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Design Research 101

Design Research 101

Making the case for design research, comparing design research to market research, and a breakdown of several methods with one last point about prioritizing qualitative over quantitive.

"85% of core usability problems can be found by observing just five people using the product." — Nielsen Norman Group

Skipper Chong Warson

January 12, 2017

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  1. (2020)
    Creative Template
    J A N 2 0 1 7

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  2. W h y d e s i g n r e s e a r c h ?
    A discussion why research is so important and
    what is it exactly we’re after
    D i f f e r e n t d e s i g n r e s e a r c h M e t h o d s
    A brief look at three methods to get you started
    I s i t t h e s a m e a s M a r k e t R e s e a r c h ?
    If not the same, how are design research and
    market research different?
    S o w h e n d o w e d o d e s i g n r e s e a r c h ?
    Do we prototype before we research? After? Isn’t
    research really just optional?

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  3. Why design research?
    Why design research?

    What is design research
    The term design research first
    appeared at a conference held at
    Imperial London College in 1962 and
    was constituted as primarily
    research into the process of design,
    developing from work in design

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  4. Why design research?

    That was the 1960s, What
    about today?
    The concept has been expanded to
    include research embedded within
    the process of design, including
    work concerned with the context of
    Today, design research has become
    foundational to creating products,
    services, and systems that have the
    needs of humans at its center.

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  5. Why design research?
    Why design research?

    What Does it all mean?
    Okay, sure. Let’s get a little help
    defining design research. It’s a great
    reason to bring in a pull quote.

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  6. Why design research?
    [Design research
    is] the work that
    uncovers and
    articulates the
    needs of
    individuals and/
    or groups in
    order to inform
    the design of
    products and
    services in a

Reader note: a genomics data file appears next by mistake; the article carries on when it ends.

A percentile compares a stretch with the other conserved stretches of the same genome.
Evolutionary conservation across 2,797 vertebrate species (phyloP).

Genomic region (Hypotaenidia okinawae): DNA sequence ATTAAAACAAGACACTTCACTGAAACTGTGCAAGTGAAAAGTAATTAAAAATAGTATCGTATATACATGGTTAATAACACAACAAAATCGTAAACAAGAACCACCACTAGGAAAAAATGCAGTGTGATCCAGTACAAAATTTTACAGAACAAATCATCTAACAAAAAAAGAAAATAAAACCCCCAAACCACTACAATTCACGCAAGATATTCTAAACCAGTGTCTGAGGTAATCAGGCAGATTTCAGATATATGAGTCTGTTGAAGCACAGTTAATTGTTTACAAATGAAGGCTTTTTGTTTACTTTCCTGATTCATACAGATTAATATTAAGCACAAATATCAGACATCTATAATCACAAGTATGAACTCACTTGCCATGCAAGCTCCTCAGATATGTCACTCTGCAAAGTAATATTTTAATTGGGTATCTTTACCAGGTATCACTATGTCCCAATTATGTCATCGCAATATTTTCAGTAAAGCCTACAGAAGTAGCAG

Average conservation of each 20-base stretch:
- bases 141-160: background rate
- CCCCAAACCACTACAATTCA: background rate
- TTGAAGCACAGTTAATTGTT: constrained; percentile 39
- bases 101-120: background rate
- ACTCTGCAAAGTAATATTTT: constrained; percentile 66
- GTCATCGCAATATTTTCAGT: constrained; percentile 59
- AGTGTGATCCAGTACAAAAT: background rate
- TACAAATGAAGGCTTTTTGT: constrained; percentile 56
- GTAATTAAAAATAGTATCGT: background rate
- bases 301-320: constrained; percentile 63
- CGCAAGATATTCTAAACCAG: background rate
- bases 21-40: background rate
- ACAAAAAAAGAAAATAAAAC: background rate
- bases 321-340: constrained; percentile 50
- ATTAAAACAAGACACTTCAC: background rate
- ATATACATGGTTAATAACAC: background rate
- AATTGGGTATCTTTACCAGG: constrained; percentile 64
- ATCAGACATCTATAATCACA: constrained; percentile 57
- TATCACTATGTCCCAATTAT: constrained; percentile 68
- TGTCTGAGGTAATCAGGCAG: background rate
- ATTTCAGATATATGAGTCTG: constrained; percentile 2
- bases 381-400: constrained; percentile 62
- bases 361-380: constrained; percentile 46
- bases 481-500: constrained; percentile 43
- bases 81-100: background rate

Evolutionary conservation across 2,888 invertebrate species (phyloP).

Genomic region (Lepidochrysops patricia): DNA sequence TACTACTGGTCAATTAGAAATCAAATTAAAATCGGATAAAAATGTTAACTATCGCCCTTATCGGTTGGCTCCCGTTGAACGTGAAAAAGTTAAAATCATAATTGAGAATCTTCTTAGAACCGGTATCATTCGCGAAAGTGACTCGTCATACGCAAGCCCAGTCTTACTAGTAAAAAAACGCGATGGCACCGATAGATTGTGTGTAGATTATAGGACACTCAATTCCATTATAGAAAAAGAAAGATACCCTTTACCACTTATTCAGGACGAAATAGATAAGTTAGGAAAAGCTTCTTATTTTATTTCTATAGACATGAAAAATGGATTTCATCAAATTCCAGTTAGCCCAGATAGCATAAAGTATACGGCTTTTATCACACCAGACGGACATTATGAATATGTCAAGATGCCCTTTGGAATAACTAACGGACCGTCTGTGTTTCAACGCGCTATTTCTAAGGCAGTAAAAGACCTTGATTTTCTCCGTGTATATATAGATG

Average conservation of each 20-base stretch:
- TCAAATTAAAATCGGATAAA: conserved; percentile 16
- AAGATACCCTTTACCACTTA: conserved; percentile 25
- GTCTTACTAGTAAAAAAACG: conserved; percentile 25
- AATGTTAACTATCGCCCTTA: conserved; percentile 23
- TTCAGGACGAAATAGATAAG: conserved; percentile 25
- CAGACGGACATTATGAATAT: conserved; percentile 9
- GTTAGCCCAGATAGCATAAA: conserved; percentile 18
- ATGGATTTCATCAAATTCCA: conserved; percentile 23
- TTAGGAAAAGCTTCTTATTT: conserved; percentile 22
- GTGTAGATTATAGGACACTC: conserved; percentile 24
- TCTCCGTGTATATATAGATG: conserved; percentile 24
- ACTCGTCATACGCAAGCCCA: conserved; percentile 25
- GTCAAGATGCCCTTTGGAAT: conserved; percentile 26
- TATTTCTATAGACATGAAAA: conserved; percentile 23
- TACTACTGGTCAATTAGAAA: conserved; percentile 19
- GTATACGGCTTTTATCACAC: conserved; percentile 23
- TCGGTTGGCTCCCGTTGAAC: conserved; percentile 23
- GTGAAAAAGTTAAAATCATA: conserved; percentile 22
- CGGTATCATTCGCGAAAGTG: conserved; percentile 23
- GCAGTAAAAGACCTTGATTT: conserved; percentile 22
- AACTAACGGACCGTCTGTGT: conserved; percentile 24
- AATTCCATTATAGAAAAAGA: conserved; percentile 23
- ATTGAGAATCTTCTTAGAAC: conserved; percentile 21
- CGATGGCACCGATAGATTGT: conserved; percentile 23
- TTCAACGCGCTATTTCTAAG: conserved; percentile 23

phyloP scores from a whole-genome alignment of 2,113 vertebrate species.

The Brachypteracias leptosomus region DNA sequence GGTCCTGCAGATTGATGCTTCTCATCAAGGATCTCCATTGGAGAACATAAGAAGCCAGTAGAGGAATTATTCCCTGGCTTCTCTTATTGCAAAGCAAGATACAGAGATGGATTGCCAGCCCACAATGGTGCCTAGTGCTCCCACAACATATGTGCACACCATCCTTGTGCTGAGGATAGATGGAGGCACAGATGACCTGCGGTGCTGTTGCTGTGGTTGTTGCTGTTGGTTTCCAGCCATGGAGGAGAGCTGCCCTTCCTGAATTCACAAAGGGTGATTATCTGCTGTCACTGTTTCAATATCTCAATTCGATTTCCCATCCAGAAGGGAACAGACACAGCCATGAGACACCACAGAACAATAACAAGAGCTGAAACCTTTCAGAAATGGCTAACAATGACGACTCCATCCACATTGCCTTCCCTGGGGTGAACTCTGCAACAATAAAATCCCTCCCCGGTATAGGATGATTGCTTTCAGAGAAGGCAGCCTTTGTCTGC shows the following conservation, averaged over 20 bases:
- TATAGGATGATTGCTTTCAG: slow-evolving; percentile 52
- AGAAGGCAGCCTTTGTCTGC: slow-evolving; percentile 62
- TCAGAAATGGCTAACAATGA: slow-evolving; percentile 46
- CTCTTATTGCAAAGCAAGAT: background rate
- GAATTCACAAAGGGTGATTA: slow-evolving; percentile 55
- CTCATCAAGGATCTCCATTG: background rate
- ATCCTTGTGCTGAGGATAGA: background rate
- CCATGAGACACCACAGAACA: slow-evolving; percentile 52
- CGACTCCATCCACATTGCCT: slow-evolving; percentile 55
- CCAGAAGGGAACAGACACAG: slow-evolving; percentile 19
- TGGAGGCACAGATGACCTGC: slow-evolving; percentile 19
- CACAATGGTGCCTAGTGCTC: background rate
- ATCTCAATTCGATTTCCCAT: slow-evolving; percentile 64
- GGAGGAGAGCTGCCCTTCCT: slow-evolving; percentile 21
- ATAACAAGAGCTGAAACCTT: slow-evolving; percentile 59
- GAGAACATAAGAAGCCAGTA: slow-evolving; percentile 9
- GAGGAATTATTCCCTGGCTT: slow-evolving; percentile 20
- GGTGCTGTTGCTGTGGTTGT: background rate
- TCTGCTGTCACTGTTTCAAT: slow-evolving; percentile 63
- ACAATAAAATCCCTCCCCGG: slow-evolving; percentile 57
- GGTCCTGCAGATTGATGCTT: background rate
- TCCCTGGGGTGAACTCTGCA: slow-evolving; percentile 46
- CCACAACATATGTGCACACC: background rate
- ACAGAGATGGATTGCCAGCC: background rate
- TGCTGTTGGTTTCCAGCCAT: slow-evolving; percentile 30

— Nick Remis, 

    Adaptive Path

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  7. Why design research?
    Why design research?

    Got it, design research is
    important - what is it
    exactly we’re after?
    We can boil it down to three things:
    • To synthesize findings into
    patterns and insights, testing
    against existing knowledge
    • To construct hypotheses and
    reach conclusions using patterns
    and insights
    • To create possible futures

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  8. So when do we do design research?

    That’s all well and good
    about design research,
    but can we build
    something first?
    Of course, we want to make
    something and test it. When a
    design works beautifully, it’s nothing
    short of glorious.

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  9. Why design research?
    So when do we do design research?

    Even when the answer is
    wrong, it feels so much
    better than ambiguity
    If you’re concerned with
    demonstrating value by making fast,
    visible progress, conducting user
    interviews feels useless and a waste
    of time. A prototype can test an idea
    that is already good, but not tell you
    whether you’re solving the right

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  10. So when do we do design research?
    According to Bill Buxton, the pioneer computer
    scientist and designer, there’s a difference
    between ‘getting the design right and getting the
    right design.’
    I think of it this way: if we only test bottle
    openers, we may never realize customers prefer
    screw-top bottles. That’s what Buxton means by
    getting the right design.

    — Victor lomabardi,

    Why We Fail

    So when do we do design research?

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  11. Is it the same as market research?

    What is Market Research?